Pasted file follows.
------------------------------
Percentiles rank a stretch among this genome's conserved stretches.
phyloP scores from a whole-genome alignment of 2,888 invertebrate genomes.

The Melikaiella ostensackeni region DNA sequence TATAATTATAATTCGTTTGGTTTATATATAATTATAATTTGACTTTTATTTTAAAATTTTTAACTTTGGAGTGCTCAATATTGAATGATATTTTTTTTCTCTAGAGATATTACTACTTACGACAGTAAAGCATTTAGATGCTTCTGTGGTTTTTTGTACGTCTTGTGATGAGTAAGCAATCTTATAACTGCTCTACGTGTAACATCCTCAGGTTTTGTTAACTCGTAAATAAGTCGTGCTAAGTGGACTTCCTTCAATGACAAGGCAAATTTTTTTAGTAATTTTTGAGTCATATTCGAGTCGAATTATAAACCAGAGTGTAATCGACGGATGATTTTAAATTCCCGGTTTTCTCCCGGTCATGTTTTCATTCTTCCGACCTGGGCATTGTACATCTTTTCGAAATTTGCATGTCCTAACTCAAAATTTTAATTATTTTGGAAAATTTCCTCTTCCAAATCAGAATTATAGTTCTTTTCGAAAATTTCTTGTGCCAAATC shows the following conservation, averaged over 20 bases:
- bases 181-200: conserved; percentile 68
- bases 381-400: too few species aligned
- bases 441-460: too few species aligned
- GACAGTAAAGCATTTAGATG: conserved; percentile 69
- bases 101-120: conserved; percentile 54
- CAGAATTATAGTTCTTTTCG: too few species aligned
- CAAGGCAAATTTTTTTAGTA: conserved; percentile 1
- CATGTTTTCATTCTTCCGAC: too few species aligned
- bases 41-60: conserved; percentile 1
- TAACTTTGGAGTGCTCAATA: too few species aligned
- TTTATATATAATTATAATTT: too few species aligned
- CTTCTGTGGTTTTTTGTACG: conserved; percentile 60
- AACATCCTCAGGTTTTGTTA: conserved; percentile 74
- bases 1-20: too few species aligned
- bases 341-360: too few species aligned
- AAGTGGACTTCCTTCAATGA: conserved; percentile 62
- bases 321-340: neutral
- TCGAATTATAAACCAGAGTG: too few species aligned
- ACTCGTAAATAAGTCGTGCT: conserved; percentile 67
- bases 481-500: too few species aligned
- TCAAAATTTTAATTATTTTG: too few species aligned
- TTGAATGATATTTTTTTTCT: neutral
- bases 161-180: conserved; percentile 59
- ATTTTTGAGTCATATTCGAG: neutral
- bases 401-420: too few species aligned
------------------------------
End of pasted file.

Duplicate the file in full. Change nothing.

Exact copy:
Percentiles rank a stretch among this genome's conserved stretches.
phyloP scores from a whole-genome alignment of 2,888 invertebrate genomes.

The Melikaiella ostensackeni region DNA sequence TATAATTATAATTCGTTTGGTTTATATATAATTATAATTTGACTTTTATTTTAAAATTTTTAACTTTGGAGTGCTCAATATTGAATGATATTTTTTTTCTCTAGAGATATTACTACTTACGACAGTAAAGCATTTAGATGCTTCTGTGGTTTTTTGTACGTCTTGTGATGAGTAAGCAATCTTATAACTGCTCTACGTGTAACATCCTCAGGTTTTGTTAACTCGTAAATAAGTCGTGCTAAGTGGACTTCCTTCAATGACAAGGCAAATTTTTTTAGTAATTTTTGAGTCATATTCGAGTCGAATTATAAACCAGAGTGTAATCGACGGATGATTTTAAATTCCCGGTTTTCTCCCGGTCATGTTTTCATTCTTCCGACCTGGGCATTGTACATCTTTTCGAAATTTGCATGTCCTAACTCAAAATTTTAATTATTTTGGAAAATTTCCTCTTCCAAATCAGAATTATAGTTCTTTTCGAAAATTTCTTGTGCCAAATC shows the following conservation, averaged over 20 bases:
- bases 181-200: conserved; percentile 68
- bases 381-400: too few species aligned
- bases 441-460: too few species aligned
- GACAGTAAAGCATTTAGATG: conserved; percentile 69
- bases 101-120: conserved; percentile 54
- CAGAATTATAGTTCTTTTCG: too few species aligned
- CAAGGCAAATTTTTTTAGTA: conserved; percentile 1
- CATGTTTTCATTCTTCCGAC: too few species aligned
- bases 41-60: conserved; percentile 1
- TAACTTTGGAGTGCTCAATA: too few species aligned
- TTTATATATAATTATAATTT: too few species aligned
- CTTCTGTGGTTTTTTGTACG: conserved; percentile 60
- AACATCCTCAGGTTTTGTTA: conserved; percentile 74
- bases 1-20: too few species aligned
- bases 341-360: too few species aligned
- AAGTGGACTTCCTTCAATGA: conserved; percentile 62
- bases 321-340: neutral
- TCGAATTATAAACCAGAGTG: too few species aligned
- ACTCGTAAATAAGTCGTGCT: conserved; percentile 67
- bases 481-500: too few species aligned
- TCAAAATTTTAATTATTTTG: too few species aligned
- TTGAATGATATTTTTTTTCT: neutral
- bases 161-180: conserved; percentile 59
- ATTTTTGAGTCATATTCGAG: neutral
- bases 401-420: too few species aligned